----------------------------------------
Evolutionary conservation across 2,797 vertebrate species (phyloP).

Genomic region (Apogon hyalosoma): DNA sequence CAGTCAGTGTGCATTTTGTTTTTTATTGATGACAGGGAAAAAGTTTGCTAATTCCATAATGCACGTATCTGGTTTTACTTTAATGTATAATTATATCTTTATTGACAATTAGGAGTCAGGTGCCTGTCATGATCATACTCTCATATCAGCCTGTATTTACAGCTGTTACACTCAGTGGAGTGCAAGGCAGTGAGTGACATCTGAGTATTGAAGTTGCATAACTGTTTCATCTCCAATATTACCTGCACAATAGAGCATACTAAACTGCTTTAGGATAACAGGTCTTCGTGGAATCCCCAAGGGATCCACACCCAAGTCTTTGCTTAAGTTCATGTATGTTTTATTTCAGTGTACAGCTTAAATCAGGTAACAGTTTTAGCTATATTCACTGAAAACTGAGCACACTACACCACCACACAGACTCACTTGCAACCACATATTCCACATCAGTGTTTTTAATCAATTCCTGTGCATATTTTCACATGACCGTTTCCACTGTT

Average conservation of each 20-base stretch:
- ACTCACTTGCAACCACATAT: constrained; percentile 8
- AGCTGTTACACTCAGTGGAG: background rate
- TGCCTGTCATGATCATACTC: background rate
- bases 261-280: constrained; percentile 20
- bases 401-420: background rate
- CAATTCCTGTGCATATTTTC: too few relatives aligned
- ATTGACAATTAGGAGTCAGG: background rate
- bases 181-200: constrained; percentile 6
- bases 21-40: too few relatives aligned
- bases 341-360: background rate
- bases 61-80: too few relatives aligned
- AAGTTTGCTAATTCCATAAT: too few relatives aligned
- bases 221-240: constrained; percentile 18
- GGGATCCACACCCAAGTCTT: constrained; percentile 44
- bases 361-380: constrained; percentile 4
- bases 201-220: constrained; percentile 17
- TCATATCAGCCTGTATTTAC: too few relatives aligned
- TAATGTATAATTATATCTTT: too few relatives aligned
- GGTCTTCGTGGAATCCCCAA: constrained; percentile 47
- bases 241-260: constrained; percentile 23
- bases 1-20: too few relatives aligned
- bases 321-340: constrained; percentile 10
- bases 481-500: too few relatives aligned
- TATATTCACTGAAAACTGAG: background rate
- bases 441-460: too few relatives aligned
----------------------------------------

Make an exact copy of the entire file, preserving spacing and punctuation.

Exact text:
Evolutionary conservation across 2,797 vertebrate species (phyloP).

Genomic region (Apogon hyalosoma): DNA sequence CAGTCAGTGTGCATTTTGTTTTTTATTGATGACAGGGAAAAAGTTTGCTAATTCCATAATGCACGTATCTGGTTTTACTTTAATGTATAATTATATCTTTATTGACAATTAGGAGTCAGGTGCCTGTCATGATCATACTCTCATATCAGCCTGTATTTACAGCTGTTACACTCAGTGGAGTGCAAGGCAGTGAGTGACATCTGAGTATTGAAGTTGCATAACTGTTTCATCTCCAATATTACCTGCACAATAGAGCATACTAAACTGCTTTAGGATAACAGGTCTTCGTGGAATCCCCAAGGGATCCACACCCAAGTCTTTGCTTAAGTTCATGTATGTTTTATTTCAGTGTACAGCTTAAATCAGGTAACAGTTTTAGCTATATTCACTGAAAACTGAGCACACTACACCACCACACAGACTCACTTGCAACCACATATTCCACATCAGTGTTTTTAATCAATTCCTGTGCATATTTTCACATGACCGTTTCCACTGTT

Average conservation of each 20-base stretch:
- ACTCACTTGCAACCACATAT: constrained; percentile 8
- AGCTGTTACACTCAGTGGAG: background rate
- TGCCTGTCATGATCATACTC: background rate
- bases 261-280: constrained; percentile 20
- bases 401-420: background rate
- CAATTCCTGTGCATATTTTC: too few relatives aligned
- ATTGACAATTAGGAGTCAGG: background rate
- bases 181-200: constrained; percentile 6
- bases 21-40: too few relatives aligned
- bases 341-360: background rate
- bases 61-80: too few relatives aligned
- AAGTTTGCTAATTCCATAAT: too few relatives aligned
- bases 221-240: constrained; percentile 18
- GGGATCCACACCCAAGTCTT: constrained; percentile 44
- bases 361-380: constrained; percentile 4
- bases 201-220: constrained; percentile 17
- TCATATCAGCCTGTATTTAC: too few relatives aligned
- TAATGTATAATTATATCTTT: too few relatives aligned
- GGTCTTCGTGGAATCCCCAA: constrained; percentile 47
- bases 241-260: constrained; percentile 23
- bases 1-20: too few relatives aligned
- bases 321-340: constrained; percentile 10
- bases 481-500: too few relatives aligned
- TATATTCACTGAAAACTGAG: background rate
- bases 441-460: too few relatives aligned